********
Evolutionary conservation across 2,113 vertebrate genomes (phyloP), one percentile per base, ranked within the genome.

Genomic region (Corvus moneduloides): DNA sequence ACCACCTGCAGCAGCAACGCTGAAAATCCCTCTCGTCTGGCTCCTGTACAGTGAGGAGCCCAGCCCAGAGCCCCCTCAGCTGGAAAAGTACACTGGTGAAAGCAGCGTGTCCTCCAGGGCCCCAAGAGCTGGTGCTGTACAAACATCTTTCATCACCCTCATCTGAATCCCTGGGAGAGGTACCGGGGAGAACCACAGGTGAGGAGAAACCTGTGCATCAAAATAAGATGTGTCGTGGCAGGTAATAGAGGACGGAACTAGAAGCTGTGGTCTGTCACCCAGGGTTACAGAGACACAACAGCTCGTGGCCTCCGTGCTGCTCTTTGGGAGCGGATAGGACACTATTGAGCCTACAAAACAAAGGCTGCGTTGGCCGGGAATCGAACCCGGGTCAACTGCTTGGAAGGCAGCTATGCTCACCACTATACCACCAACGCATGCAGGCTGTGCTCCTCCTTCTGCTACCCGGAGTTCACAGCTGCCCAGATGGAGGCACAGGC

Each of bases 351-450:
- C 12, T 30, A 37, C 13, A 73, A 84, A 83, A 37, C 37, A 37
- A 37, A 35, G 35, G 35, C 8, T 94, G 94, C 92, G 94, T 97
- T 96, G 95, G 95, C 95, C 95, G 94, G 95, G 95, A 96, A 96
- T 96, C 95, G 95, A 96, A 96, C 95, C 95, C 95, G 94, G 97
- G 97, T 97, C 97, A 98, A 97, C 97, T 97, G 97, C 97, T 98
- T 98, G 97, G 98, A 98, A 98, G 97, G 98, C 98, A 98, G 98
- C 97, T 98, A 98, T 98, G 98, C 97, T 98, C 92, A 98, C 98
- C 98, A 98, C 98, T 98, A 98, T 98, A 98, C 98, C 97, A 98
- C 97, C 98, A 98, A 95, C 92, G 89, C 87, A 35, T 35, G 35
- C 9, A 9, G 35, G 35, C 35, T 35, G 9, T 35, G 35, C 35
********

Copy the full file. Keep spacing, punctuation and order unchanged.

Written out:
Evolutionary conservation across 2,113 vertebrate genomes (phyloP), one percentile per base, ranked within the genome.

Genomic region (Corvus moneduloides): DNA sequence ACCACCTGCAGCAGCAACGCTGAAAATCCCTCTCGTCTGGCTCCTGTACAGTGAGGAGCCCAGCCCAGAGCCCCCTCAGCTGGAAAAGTACACTGGTGAAAGCAGCGTGTCCTCCAGGGCCCCAAGAGCTGGTGCTGTACAAACATCTTTCATCACCCTCATCTGAATCCCTGGGAGAGGTACCGGGGAGAACCACAGGTGAGGAGAAACCTGTGCATCAAAATAAGATGTGTCGTGGCAGGTAATAGAGGACGGAACTAGAAGCTGTGGTCTGTCACCCAGGGTTACAGAGACACAACAGCTCGTGGCCTCCGTGCTGCTCTTTGGGAGCGGATAGGACACTATTGAGCCTACAAAACAAAGGCTGCGTTGGCCGGGAATCGAACCCGGGTCAACTGCTTGGAAGGCAGCTATGCTCACCACTATACCACCAACGCATGCAGGCTGTGCTCCTCCTTCTGCTACCCGGAGTTCACAGCTGCCCAGATGGAGGCACAGGC

Each of bases 351-450:
- C 12, T 30, A 37, C 13, A 73, A 84, A 83, A 37, C 37, A 37
- A 37, A 35, G 35, G 35, C 8, T 94, G 94, C 92, G 94, T 97
- T 96, G 95, G 95, C 95, C 95, G 94, G 95, G 95, A 96, A 96
- T 96, C 95, G 95, A 96, A 96, C 95, C 95, C 95, G 94, G 97
- G 97, T 97, C 97, A 98, A 97, C 97, T 97, G 97, C 97, T 98
- T 98, G 97, G 98, A 98, A 98, G 97, G 98, C 98, A 98, G 98
- C 97, T 98, A 98, T 98, G 98, C 97, T 98, C 92, A 98, C 98
- C 98, A 98, C 98, T 98, A 98, T 98, A 98, C 98, C 97, A 98
- C 97, C 98, A 98, A 95, C 92, G 89, C 87, A 35, T 35, G 35
- C 9, A 9, G 35, G 35, C 35, T 35, G 9, T 35, G 35, C 35